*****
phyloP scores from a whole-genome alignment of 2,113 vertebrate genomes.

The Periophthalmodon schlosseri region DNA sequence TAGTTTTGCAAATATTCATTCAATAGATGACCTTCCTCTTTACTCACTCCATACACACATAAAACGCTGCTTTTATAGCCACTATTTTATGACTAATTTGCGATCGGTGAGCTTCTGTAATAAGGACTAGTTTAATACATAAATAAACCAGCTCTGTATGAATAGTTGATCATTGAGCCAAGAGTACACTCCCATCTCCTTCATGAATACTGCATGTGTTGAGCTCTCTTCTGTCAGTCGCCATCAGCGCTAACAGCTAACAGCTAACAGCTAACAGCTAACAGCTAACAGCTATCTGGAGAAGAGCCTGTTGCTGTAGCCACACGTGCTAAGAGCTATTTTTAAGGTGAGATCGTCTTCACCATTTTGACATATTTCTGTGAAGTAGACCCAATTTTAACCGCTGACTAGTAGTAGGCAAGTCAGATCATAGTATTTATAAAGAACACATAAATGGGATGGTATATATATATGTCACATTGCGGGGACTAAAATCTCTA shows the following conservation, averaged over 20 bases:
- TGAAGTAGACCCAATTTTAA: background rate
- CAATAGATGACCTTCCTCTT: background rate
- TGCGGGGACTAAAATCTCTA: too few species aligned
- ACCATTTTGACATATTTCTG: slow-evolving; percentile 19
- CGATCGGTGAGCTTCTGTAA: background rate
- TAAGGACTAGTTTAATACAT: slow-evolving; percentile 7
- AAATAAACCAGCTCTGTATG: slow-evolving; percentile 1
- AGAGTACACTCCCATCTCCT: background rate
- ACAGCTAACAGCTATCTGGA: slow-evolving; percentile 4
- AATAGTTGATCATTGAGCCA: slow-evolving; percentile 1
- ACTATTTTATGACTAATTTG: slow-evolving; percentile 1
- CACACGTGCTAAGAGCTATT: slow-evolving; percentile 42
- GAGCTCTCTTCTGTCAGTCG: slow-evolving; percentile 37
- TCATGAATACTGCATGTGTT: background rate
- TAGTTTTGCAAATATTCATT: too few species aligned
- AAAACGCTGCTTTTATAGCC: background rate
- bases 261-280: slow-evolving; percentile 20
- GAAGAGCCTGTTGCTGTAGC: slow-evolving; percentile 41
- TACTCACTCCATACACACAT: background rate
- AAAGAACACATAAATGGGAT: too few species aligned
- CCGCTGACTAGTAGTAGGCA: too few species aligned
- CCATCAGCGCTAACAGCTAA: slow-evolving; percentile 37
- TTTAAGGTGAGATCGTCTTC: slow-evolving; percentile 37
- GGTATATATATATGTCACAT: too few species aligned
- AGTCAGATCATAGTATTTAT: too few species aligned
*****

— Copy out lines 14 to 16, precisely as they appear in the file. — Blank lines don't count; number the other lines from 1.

- CACACGTGCTAAGAGCTATT: slow-evolving; percentile 42
- GAGCTCTCTTCTGTCAGTCG: slow-evolving; percentile 37
- TCATGAATACTGCATGTGTT: background rate